U.S., Norway and Britain concerned about breakdown of talks in Sudan

14:06, March 16, 2011      

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Foreign ministers of the United States, Norway and Britain on Tuesday expressed "serious concern" about the announced breakdown of talks between the two sides in Sudan in a sensitive period.

"The members of the Sudan Troika express serious concern about the announced breakdown of talks between the National Congress Party (NCP) and the Sudan People's Liberation Movement (SPLM) this weekend," said a joint statement by U.S. Secretary of State Hillary Clinton, Norwegian Foreign Minister Jonas Stoere and British Foreign Secretary William Hague.

The SPLM on Saturday decided to suspend dialogue with the ruling NCP, accusing the party of seeking to topple the government of south Sudan.

Dozens of people were killed in recent clashes between the Sudan People's Liberation Army (SPLA) and a rebel militia in Upper Nile State in south Sudan and in other battles between the Mesiria tribe and SPLA fighters in the country's disputed oil-rich area of Abyei.

SPLA spokesman Philip Aguer accused the Sudanese army of supporting the rebel militia in the south, and alleged that the centers of those militia were in Khartoum and that they were sent to the south by the Sudanese Armed Forces.

"In this sensitive period, it is critical that the NCP and SPLM maintain their dialogue and make further progress toward the creation of sustainable economic, political and security arrangements between the two parties," the joint statement said.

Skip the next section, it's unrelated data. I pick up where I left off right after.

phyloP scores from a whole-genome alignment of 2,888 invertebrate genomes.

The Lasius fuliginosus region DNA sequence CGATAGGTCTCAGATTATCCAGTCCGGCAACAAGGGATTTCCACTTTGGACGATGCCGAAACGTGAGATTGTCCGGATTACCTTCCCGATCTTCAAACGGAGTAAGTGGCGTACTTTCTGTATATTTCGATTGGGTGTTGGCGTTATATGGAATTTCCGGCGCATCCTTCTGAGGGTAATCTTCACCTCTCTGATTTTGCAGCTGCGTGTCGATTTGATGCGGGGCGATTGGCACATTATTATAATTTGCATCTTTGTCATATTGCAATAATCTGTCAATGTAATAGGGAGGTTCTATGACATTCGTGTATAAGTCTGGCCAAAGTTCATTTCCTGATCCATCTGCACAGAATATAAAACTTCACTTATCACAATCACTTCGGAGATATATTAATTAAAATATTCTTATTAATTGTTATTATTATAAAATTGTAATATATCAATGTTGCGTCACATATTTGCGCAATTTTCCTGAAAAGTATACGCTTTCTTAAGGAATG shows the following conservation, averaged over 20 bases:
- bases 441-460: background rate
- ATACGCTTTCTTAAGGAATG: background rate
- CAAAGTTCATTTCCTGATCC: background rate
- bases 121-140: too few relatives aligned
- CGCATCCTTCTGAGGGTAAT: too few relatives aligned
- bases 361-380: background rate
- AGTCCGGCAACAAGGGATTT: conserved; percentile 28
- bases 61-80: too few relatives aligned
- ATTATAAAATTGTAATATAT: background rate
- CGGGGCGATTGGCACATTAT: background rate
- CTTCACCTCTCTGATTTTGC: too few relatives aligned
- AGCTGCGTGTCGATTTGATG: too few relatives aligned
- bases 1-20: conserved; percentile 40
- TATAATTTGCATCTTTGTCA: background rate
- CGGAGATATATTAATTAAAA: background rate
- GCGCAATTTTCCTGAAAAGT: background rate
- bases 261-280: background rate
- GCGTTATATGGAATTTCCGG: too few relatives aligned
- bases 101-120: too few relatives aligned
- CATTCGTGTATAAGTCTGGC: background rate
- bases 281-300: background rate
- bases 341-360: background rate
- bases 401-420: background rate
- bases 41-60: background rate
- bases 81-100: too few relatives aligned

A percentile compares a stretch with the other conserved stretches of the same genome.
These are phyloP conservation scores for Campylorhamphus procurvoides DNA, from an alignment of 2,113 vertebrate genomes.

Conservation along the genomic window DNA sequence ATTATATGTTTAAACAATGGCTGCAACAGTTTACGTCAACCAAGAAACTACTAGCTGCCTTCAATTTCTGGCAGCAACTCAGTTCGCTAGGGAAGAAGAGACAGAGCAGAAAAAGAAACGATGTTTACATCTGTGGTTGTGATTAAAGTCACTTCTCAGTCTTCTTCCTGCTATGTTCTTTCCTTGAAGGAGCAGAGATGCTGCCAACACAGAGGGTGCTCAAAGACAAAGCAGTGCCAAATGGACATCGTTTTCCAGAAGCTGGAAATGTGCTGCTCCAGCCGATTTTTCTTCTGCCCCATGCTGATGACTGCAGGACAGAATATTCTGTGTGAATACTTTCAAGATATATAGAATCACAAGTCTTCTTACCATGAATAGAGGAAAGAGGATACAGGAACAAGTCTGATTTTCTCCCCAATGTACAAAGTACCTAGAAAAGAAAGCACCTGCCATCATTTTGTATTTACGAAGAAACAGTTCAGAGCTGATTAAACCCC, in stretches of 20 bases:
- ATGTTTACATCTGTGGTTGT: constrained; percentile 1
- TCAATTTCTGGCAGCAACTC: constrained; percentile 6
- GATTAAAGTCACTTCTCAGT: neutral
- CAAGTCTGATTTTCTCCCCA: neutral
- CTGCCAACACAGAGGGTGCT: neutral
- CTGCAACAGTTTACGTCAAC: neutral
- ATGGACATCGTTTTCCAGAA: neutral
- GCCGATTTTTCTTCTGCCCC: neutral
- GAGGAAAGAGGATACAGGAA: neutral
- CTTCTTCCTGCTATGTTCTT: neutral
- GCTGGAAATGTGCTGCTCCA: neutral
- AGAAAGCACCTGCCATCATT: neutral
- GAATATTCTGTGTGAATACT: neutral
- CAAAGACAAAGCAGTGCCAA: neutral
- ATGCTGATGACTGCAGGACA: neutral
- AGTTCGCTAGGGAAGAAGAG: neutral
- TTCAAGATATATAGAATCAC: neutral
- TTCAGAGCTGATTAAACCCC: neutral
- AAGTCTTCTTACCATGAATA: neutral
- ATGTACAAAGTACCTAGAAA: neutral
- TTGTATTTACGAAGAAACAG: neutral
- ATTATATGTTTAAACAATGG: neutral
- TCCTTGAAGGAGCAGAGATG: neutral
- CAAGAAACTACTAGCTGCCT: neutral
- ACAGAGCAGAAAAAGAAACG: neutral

It urged Sudanese President Omar al-Bashir and Salva Kiir Mayardit, Sudanese First Vice President and president of south Sudan government, to "take steps against alleged actions that destabilize each other's governments and territories, and to lay the ground for mutual cooperation with the goal of the creation of two viable states in July."

Following a January referendum in which south Sudan voted to secede from the north, the two sides started negotiations on a number of thorny issues, which include the status of Abyei, the border demarcation, citizenship and oil revenue division, before the transitional period ends and south Sudan formally declares independence in July.

The Troika group called upon the parties to "take immediate measures to restrain armed groups under their influence," and to resume bilateral discussions on conditions for their withdrawal.

It strongly urged the parties to avoid taking actions "that jeopardize peace at this time of heightened tensions," and recommit themselves to a full implementation of the Comprehensive Peace Agreement, under which the south Sudan referendum was held.

Source: Xinhua

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